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     Scottish CND     magazine

All Britain's bombs will be in Scotland

In defiance of the will of the Scottish people, Trident nuclear submarines have arrived on the Clyde. Opposition to the bomb is stronger North of the border than in any other part of Britain, yet it is planned that from 1998 onwards all British nuclear weapons will be based here.

The huge Navy complex at Faslane, 30 miles West of Glasgow, has been expanded to accommodate the most destructive weapons the world has ever seen. A Trident submarine carries between 12 and 16 missiles. On the top of each missile are a number of 100 kiloton atomic bombs.

From 1998 Trident will replace the "WE-177" atom bombs which are kept at airbases in England. It also replaces the Polaris submarines which used to be at Faslane. Trident is far more destructive than WE-177 or Polaris.

It was designed at the height of the Cold War. The plan was that Britain should build four nuclear submarines which would be able to wipe out the Soviet Union as a viable society. The map of Eastern Europe may have changed beyond all recognition but at Faslane the Cold War continues. The Trident programme has not been cancelled. Instead billions of pounds of taxpayers money has been spent on these weapons of mass destruction.

The announcement that all of Britain's bombs would be based in Scotland was made by Malcolm Rifkind when he was Defence Secretary. But this is not just Conservative Party policy, the leaders of both the Labour and Liberal-Democrat Parties currently have similar plans.

Only a handful of people know how many atom bombs there actually are on each submarine. The Ministry of Defence has said that each submarine could carry 96 bombs. Comments by Labour and Liberal-Democrat spokesmen suggest that they would put 48 bombs on each. What is clear is that a large number of new atom bombs have been transported to Scotland, probably at least 200 by the end of 1996.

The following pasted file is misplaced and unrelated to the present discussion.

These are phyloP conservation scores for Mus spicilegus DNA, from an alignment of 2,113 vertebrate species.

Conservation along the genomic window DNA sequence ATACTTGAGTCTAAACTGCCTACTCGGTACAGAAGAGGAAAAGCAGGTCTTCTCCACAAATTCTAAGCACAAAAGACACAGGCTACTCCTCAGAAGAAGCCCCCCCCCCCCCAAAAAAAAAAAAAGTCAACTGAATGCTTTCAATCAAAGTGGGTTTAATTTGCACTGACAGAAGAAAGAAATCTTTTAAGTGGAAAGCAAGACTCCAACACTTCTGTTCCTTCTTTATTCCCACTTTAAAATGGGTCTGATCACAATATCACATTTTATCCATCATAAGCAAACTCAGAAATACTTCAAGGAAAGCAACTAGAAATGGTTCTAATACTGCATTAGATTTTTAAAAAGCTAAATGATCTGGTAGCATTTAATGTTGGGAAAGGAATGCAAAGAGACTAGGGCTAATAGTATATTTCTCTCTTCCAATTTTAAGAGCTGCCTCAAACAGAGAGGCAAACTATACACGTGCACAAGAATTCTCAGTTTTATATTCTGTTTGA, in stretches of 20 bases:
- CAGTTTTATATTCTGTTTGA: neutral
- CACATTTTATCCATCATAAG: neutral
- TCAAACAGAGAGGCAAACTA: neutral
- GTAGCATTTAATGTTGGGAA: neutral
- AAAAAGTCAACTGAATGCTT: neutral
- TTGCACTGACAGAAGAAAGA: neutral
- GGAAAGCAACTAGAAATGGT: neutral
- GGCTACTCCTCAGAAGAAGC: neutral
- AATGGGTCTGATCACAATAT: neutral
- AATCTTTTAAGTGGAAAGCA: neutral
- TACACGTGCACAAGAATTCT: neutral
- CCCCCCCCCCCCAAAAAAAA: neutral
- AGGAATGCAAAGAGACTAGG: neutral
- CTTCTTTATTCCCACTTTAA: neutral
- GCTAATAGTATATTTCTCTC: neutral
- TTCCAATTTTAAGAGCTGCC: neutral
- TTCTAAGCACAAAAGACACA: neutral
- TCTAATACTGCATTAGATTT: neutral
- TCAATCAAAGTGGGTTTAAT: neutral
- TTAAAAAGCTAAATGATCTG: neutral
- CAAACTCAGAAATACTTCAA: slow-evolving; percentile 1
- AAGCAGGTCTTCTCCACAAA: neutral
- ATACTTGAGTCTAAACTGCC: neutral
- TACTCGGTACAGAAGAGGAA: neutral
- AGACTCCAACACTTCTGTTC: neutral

The first atom bombs for Trident arrived in November 1992 in a convoy of 48 ton articulated lorries, escorted by armed soldiers and police. There was a demonstration at Eskine Bridge and the convoy was stopped as it was about to cross. Since 1992 there have been dozens of convoys bringing more bombs to Scotland. There have been protests against all of them, although this has received very little media attention.

The convoys drive around the Edinburgh bypass and through the centre of Glasgow on the M8. Sometimes they travel past the site of the Battle of Bannockburn, under the foot of Stirling Castle and along the shore of Loch Lomond.

The bombs are taken to Coulport and loaded onto submarines on the shore of Loch Long. One Trident submarine is at sea at all times - 24 hours a day, 365 days of the year. Commander Jeffrey Tall was Captain of the nuclear submarine HMS Repulse from 1989 to 1991. He described what these patrols are like - "there is no doubt that when you went to sea, you went to war."

It make come as a shock to discover that there are British servicemen who think that they are at a state of war. It is terrifying to find out that these men are in charge of nuclear missiles. Both Commander Tall and his successors have said that they would fire their missiles without ever knowing where the targets were. The coordinates would all be relayed by computer. When the Captain receives the code word he is ready to unleash these awful weapons, without knowing which cities they would destroy.

The sailors are urged not to think about what they are being asked to do - and we too are expected to turn a blind eye to the preparations taking place in our midst - as they plan and practice how to destroy the planet.

Scottish CND      magazine